Surrey heads tell Theresa May of ‘vehement opposition’ to grammars


Almost every head teacher of a state secondary school in Surrey has signed a letter to the prime minister expressing their “vehement opposition” to plans for more grammar schools in England.

The heads say this “unprecedented” coalition reflects the “confusion” caused by plans to increase selection.

They say 95% of pupils in Surrey are already at good or outstanding schools.

The government says that providing more grammar school places would give extra opportunities for poorer pupils.

The letter sent to Theresa May and Education Secretary Justine Greening says that heads in Surrey are strongly opposed to creating a “selective, segregated, two-tier state funded system of education”.

In a hard-hitting letter, they accuse ministers of creating “confusion and fragmentation” in England’s school system, with a policy based on a “nostalgic and unrealistic vision of society”.

Funding cuts

The heads have told the prime minister that the current comprehensive system delivers high standards and that this will be put at risk by the return of a grammar system and selection by ability.

“It is impossible to have grammar schools without secondary modern schools or their equivalent,” says the joint letter from head teachers.

The head teachers say that poorer pupils are under-represented in grammars and that there is no evidence of any positive impact on social mobility.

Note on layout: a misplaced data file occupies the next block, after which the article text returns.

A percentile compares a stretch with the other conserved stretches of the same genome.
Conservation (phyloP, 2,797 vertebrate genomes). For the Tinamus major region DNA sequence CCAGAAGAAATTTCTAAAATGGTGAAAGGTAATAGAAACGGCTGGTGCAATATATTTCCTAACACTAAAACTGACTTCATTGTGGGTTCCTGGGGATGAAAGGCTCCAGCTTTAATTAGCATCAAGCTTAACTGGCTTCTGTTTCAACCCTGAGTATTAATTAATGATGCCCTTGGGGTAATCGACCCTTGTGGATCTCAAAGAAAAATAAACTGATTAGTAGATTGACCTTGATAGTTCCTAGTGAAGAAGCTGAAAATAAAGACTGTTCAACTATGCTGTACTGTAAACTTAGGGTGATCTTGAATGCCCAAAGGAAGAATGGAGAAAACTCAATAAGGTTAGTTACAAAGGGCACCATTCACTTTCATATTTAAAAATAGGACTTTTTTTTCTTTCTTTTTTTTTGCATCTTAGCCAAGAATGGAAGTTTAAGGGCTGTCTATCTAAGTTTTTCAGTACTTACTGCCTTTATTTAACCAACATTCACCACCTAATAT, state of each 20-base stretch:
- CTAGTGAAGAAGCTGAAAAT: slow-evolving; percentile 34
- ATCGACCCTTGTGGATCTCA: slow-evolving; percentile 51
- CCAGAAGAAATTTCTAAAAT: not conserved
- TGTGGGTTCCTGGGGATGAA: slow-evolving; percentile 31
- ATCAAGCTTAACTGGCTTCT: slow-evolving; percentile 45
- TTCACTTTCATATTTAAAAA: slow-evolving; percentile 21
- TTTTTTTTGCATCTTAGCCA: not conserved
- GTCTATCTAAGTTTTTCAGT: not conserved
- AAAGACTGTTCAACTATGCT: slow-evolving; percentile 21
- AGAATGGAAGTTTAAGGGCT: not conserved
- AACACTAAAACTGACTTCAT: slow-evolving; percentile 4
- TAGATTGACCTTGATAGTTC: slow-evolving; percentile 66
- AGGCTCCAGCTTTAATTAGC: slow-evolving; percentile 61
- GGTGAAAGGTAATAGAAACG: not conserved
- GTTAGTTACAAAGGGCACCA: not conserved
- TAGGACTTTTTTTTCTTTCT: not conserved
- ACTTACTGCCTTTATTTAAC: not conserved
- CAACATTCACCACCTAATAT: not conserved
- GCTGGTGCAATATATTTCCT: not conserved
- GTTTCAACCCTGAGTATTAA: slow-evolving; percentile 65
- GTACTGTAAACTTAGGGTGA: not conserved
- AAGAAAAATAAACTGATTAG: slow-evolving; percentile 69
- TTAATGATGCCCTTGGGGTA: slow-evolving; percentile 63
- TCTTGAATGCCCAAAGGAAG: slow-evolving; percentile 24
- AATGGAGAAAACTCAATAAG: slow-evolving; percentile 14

They also call on the prime minister to focus on real problems facing schools, which they say are “continuing funding cuts, an unassuaged and escalating recruitment crisis”.

This is the latest example of head teachers exerting their collective influence – apart from the lobbying of their unions.

Every state school head teacher in West Sussex signed a joint letter to the prime minister warning that they could have to cut school hours because of a lack of funding.

The House of Commons education select committee will be carrying out an “evidence check” on Tuesday on plans to expand selection.

Committee chair, Neil Carmichael, said that since the plans for more grammars had been announced “the air has been thick with the sound of claims and counter-claims on the benefits and disadvantages of grammar schools”.

He said that it would be important for MPs to “get underneath the rhetoric and examine the evidence”.

The consultation on expanding selection will continue until next month.

A Department for Education spokeswoman said: “Grammar schools have a track record of closing the attainment gap between children on free school meals and their better-off classmates and 99% of grammar schools are rated good or outstanding.

“We want all children, whatever their background, to have access to an education that will unlock their talents. That’s why we will scrap the ban on new grammar schools and make more good school places available, to more parents, in more parts of the country.”

[Source:- BBC]